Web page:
Friday, April 27, 2012

A Nod to the Past, a Turn to the Future

I was last at Swindon College at Regent Circus as a student in 2001.

I last went into the building in, about 2004.

After passing by it thousands of times when open and, with increasing concern in the last few years as it's started to resemble a hulking ruin, today was special.

Today I got see the old college building behind the hoardings.

It's not a pretty sight. You'd be lucky to find a dozen windows that aren't broken in the entire place, much of value has been stripped out, pipework, wiring, etc. Fellow regeneration photographer (not sure if that's a genre, but we're using it on our business cards!) Ed Howell and I took a walk-around with site manager Steve from Wring Group, the contractor given the task by developer Ashfield Land to bring the college down safely

The Principal's parking space.
The first buildings to come down, that have had the asbestos removal works done, will be the workshops at the rear. The main college block building itself is off limits to everyone except the asbestos contractor. Another issue is bats living in the tops of the two main block stairwells, which a special, well, batman comes in to carefully remove! 

In one of the workshops, a pile of sanding and cutting discs await collection for recycling.

6 years of flytipping, squatters remnants and overgrowth has to be cleared too. 

This sign looks vaguely familiar, maybe they were staring at me whilst I was sat in lectures in 2000!

If there was a physical representation of Swindon's historic attitude towards town centre rebuilding, the college building would be it. Quickly outdated, broken, unused and looming large on the skyline.

 Looming large on the skyline, but like the old college building, not for long. 

Update : A greater selection of images are now on Flickr, just click here.

All the equipment, brushes and canvases have gone, but the evidence of the art department lingers on.

Looking into the library, from the rear access road, the windows in the background look out onto Regent Circus.
The workshop on the right will be being demolished next week, for those living on  Edmund Street, the view is about to change, forever.

Wednesday, April 18, 2012

Derby Pride

Very quickly, one rough and ready picture (okay, three!) of London Underground train building at Bombardier's Derby factory. So much to say about today and the tremendous people at Derby, but that will have to wait.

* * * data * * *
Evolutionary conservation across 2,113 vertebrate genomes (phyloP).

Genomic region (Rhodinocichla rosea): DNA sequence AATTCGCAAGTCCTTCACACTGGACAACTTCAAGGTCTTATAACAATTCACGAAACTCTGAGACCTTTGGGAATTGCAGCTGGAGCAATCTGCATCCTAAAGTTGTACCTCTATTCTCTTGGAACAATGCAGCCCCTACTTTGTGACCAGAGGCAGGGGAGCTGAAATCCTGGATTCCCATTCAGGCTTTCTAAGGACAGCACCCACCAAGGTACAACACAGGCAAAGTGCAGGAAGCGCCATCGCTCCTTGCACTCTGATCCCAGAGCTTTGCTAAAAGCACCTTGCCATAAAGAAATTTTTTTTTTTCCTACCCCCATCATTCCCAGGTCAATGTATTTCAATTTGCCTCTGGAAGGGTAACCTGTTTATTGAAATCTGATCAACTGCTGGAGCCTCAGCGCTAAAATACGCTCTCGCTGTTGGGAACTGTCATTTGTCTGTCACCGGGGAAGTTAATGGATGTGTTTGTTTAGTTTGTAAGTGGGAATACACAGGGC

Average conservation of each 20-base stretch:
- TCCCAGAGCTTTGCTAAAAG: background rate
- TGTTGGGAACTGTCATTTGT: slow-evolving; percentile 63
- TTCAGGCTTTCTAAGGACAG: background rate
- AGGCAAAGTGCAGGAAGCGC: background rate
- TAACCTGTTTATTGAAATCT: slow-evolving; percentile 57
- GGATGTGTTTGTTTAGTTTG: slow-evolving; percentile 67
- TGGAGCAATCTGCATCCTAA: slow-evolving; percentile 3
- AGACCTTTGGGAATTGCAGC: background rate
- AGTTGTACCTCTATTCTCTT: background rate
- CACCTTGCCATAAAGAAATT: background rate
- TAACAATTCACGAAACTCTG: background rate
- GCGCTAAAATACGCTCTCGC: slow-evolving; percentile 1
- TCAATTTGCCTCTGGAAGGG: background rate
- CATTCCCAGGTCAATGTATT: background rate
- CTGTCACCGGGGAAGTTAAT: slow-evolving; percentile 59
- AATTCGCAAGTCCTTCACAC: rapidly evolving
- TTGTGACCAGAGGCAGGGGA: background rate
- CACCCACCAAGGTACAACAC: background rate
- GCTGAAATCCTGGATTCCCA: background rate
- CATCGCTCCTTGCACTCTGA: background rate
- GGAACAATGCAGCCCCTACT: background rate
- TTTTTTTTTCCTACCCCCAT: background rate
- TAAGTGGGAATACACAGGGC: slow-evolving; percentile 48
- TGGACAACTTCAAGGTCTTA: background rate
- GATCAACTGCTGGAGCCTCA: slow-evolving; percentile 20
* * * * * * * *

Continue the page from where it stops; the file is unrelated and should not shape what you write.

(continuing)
There's a part 2!
Mind the doors.

This evening I'm off to London Underground's Neasden depot to see one of those new trains from Derby being delivered and accepted.

More pictures of that and from Derby soon.

Anyone got a tape measure?

It's going to be a busy night!

Tuesday, April 10, 2012

The Adventure of the Photographer's Shutter Finger

There was only one choice of book to create a cover for in the Unit 7 FujiFilm competition back in February, Sherlock Holmes!

The first story I ever read was The Adventure of the Speckled Band and was bought a couple of BBC double-cassettes (remember them?) of the radio adaptations, then bought the entire radio collection, and have been hooked ever since. Not long after, I proudly took charge of a box set of the entire canon, in the signature orange.

Re-creating the book jacket design would be challenging in photoshop, but once I had the image that suited the story it was simpler than I thought.

The question was, which story to create an image and jacket for? Think Sherlock Holmes and you immediately jump to that terrifying dog stalking the inhabitants of Baskerville Hall, or that fateful meeting at the Reichenbach Falls. For me, the stories I go back to again and again are those with the core Doyle spirit, the idea of the locked room mysteries and what appears to be a magic trick ("I can see that you're a semi-professional photographer, with a perchance for landscapes, cocktails and have spent some time in Swindon", that type of thing!) but when explained and broken down into it's constituent parts, appears simple. Two stories came back strongly, The Adventure of the Three Students and The Adventure of Shoscombe Old Place. These have related themes, what appears to be the committing of a great crime turns out to be a tale of personal anguish more than a tremendous illegality. I won't spoil it for any new readers! 

I shot on a manual SLR on black and white film around Lydiard Park, making use of the frozen lake, lawn, and St Mary's Church. I knew I wanted the headstones in the shot, but not from this low, angled viewpoint. An extended shutter speed and moving the camera at the same time, that'll do nicely!

Building the jacket was straightforward. Making extensive use of the grid in photoshop to get the symmetry exact, the building of the blocks of colour, the lines, placing of the text, logos and silhouettes all took referral back to the original for guidance.

The orange and cream were altered from the version I was working from after research showed that there's not been a fixed set of these tones. With the growth in Penguin-branded items in recent years, a lighter orange has been adopted.